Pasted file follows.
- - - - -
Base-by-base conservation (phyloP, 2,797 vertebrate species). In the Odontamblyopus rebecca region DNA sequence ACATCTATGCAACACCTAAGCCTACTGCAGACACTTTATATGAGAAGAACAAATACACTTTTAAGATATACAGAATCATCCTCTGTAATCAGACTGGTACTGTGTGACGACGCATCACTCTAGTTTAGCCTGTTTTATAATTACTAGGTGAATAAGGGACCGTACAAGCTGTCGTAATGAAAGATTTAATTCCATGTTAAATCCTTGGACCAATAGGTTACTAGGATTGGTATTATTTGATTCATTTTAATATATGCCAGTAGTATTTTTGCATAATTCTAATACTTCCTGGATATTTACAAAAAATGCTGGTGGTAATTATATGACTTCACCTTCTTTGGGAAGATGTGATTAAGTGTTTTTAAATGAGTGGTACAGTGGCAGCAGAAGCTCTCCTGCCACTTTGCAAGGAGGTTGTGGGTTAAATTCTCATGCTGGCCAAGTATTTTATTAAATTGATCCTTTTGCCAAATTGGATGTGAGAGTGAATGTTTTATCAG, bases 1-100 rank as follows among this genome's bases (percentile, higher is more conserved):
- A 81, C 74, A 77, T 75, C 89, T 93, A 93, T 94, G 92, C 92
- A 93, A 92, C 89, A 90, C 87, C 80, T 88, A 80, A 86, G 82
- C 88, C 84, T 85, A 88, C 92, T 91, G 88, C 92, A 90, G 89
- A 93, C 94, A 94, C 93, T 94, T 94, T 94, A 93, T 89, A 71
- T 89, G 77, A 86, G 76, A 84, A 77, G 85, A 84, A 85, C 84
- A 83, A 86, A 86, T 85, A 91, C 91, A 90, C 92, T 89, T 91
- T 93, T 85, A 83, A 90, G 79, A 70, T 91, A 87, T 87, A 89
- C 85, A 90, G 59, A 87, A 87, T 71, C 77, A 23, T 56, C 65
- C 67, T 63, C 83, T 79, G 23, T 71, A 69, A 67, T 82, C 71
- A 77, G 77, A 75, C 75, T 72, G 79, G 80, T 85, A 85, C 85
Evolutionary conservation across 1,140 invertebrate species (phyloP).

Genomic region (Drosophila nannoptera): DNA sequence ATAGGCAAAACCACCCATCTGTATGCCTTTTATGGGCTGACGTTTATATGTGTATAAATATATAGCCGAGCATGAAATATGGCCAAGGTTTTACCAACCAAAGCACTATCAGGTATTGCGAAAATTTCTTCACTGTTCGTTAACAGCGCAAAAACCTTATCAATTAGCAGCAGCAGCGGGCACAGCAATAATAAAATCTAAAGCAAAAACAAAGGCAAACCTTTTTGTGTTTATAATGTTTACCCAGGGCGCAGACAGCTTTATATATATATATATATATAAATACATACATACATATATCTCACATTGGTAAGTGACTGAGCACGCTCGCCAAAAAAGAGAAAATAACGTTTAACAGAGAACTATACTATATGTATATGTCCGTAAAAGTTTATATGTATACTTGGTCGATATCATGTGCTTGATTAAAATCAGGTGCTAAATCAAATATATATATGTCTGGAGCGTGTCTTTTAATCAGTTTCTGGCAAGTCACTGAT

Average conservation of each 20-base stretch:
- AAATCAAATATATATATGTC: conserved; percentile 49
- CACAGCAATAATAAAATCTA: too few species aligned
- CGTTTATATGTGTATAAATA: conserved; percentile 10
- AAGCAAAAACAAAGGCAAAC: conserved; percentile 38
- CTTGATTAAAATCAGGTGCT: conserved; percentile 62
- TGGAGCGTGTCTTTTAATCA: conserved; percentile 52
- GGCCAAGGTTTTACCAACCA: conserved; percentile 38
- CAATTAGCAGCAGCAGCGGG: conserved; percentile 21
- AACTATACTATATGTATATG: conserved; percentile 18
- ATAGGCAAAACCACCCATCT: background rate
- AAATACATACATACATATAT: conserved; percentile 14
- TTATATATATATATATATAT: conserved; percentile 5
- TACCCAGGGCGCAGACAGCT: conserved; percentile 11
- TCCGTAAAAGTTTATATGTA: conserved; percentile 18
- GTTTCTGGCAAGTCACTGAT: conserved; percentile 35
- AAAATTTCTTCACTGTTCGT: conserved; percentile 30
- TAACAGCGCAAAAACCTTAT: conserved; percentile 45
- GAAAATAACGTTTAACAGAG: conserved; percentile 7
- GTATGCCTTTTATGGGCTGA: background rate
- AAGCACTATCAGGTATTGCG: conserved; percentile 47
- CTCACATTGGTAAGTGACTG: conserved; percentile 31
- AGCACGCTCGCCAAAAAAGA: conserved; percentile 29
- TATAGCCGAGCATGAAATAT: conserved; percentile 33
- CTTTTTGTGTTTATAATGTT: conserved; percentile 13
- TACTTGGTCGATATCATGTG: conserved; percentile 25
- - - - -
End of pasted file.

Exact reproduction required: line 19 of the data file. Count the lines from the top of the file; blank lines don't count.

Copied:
- CTTGATTAAAATCAGGTGCT: conserved; percentile 62